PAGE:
The Tax Gap And What It Means For SMEs

Xeinadin Group



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VAT, when it was first introduced, was described by the then Chancellor as a “simple tax” , and 48 years later even with the UK withdrawal from the EU (whence the VAT system originated) we find VAT is the biggest single tax contributor to the TAX gap in the UK for 2020.

The findings in this HMRC report indicate that missing VAT accounts for 35% – that’s £15.1b of the overall Tax Gap estimate of £35b. But what’s the driver to this missing VAT? Complexity of VAT itself is no doubt part of the cause and it’s never a surprise that lots of businesses simply struggle to understand all the nuances. It’s the Small and Medium Sized business community, the SMEs, that as a sector bear the brunt of the loss at 43%.

Is VAT too complicated for SMEs?

What is clear from the direction tax management is going in general is that HMRC is continuing its drive for improvement in tax reporting by the tax payer themselves. Consultations for simplification in a range of VAT management areas continue to go unanswered. SMEs will have to struggle on in their role as an “unpaid” tax collector not just in respect of their own tax affairs but increasingly in checking up that their suppliers have correctly managed their own VAT affairs as well.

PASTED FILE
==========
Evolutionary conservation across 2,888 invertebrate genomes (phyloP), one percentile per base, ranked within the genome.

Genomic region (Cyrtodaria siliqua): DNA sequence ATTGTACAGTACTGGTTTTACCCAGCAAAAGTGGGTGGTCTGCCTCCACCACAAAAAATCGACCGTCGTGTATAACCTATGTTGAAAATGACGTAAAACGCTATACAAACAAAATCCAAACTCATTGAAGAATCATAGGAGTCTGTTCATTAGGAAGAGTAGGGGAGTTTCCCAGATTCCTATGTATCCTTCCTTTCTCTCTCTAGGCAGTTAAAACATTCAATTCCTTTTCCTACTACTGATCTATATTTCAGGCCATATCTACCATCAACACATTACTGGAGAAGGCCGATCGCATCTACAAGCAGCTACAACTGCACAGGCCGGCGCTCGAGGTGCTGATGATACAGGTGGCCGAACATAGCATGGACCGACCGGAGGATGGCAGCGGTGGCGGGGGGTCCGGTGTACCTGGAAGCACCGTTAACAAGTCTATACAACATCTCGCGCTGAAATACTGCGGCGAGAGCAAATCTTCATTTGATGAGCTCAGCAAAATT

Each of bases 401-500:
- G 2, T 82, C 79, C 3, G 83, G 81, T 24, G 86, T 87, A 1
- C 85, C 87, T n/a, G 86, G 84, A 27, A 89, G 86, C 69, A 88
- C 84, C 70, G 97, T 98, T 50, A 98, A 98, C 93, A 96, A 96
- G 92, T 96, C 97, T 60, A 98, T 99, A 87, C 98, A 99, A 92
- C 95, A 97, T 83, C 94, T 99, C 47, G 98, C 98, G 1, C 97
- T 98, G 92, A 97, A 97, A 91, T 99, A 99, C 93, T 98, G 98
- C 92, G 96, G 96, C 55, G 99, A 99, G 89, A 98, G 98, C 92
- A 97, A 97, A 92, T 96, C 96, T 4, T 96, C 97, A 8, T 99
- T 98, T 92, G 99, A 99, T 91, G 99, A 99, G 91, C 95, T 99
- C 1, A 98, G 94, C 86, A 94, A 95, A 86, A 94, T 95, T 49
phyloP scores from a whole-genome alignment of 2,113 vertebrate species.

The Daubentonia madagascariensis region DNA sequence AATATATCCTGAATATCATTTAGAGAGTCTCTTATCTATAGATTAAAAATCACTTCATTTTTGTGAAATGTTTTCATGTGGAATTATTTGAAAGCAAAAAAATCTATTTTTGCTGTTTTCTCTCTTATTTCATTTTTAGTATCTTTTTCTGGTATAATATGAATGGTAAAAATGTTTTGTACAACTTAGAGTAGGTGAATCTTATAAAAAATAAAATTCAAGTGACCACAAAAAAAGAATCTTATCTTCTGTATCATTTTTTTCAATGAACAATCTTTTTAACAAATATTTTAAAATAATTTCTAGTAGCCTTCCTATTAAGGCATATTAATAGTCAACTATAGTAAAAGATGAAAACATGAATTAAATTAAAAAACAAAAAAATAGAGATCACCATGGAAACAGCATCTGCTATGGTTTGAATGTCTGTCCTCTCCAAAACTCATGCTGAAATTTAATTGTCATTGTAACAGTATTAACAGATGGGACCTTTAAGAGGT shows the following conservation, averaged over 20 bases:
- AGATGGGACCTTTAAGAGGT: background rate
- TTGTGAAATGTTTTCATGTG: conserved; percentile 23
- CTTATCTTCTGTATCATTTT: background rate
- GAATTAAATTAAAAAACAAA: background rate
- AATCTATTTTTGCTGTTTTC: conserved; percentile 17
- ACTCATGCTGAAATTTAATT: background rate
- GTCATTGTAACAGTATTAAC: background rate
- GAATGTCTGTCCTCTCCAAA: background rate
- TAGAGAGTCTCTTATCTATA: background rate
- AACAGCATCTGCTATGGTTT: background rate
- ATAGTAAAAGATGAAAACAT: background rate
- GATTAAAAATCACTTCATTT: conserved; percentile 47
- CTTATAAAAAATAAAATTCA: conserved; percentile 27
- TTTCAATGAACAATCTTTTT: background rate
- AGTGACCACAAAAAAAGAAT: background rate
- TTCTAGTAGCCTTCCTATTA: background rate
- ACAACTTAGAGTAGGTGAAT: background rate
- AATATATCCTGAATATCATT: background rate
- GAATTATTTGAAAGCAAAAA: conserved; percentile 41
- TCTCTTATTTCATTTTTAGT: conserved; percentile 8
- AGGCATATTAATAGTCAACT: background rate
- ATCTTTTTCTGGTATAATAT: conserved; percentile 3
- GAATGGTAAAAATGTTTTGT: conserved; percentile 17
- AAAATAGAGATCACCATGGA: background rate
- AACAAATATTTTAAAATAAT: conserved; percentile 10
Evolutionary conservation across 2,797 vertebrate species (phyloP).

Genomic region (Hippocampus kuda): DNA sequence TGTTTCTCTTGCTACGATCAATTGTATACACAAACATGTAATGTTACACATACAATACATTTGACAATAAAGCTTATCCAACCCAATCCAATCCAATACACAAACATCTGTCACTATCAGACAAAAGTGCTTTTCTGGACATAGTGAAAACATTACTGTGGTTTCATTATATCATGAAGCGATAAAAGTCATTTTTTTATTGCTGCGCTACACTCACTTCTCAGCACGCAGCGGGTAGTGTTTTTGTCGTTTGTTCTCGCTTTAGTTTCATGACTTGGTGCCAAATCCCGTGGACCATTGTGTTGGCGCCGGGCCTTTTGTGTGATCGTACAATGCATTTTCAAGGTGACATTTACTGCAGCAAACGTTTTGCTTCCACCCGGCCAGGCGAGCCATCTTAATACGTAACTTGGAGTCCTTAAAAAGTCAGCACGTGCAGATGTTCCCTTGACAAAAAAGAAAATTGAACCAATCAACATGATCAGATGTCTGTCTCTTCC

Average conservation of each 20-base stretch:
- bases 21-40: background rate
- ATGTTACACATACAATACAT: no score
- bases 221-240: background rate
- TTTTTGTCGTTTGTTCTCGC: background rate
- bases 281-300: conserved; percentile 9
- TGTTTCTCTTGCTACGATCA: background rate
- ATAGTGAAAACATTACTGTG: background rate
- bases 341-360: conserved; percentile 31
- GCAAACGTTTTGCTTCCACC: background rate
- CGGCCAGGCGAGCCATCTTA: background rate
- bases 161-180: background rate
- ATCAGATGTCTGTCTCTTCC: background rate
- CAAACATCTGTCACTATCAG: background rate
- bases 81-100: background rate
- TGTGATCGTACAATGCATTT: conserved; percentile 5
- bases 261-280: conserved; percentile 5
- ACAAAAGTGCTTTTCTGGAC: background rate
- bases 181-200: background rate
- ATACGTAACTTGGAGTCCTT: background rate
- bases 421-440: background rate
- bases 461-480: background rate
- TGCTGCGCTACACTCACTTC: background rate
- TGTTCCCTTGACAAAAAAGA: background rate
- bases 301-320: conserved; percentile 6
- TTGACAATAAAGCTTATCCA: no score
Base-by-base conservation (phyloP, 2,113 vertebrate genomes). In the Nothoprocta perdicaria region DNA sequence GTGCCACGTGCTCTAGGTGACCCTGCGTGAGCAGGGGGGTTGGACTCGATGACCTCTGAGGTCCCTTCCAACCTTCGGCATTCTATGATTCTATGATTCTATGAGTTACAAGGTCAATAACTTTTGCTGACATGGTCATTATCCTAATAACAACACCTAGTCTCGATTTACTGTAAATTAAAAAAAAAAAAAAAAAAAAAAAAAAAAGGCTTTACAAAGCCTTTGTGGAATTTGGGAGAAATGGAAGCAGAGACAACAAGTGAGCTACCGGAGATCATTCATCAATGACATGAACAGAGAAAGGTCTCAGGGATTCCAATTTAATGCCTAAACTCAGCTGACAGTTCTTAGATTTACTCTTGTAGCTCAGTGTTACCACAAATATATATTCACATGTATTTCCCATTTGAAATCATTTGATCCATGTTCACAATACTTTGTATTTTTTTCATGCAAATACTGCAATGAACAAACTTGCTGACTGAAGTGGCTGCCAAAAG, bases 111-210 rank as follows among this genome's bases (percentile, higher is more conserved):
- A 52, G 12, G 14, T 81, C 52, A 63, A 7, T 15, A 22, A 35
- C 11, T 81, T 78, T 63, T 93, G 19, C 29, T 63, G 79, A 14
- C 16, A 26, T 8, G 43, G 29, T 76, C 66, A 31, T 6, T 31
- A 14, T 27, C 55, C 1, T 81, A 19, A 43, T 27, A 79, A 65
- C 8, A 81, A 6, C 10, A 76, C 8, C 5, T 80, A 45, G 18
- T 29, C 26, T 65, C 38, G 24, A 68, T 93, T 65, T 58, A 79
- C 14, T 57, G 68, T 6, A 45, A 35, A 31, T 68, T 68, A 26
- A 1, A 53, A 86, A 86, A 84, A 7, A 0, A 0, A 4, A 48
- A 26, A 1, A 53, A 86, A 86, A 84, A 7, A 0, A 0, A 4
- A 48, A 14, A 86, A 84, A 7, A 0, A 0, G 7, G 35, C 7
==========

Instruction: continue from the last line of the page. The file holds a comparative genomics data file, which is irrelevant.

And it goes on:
We’ve seen examples where businesses have been taken to task by HMRC for failing to check whether their suppliers should be VAT registered or whether the VAT registration number they’ve used is correct.

It’s reasonable to expect that this wider management trend to avoid any risk of complicity challenges when VAT errors arise will continue as HMRC seek to narrow this VAT gap.

VAT in the Time of Covid-19

As we move out of Covid constraints we are starting to see HMRC return to their revenue protection role but often that’s through sector wide approaches on the areas of risk they perceive. Whilst physical visits may be slow to return, the ability of HMRC to access relevant data from a wide range of sources to check a tax payers records will continue. A good example of this is their ability to access records of credit card transactions to compare to declared sales across businesses in the hospitality sector.

Am I a target?

HMRC will more likely target sectors where they perceive the greatest VAT risk than single out individuals, but as ever once a taxpayer falls under their radar for review do not doubt the level of scrutiny that will follow.


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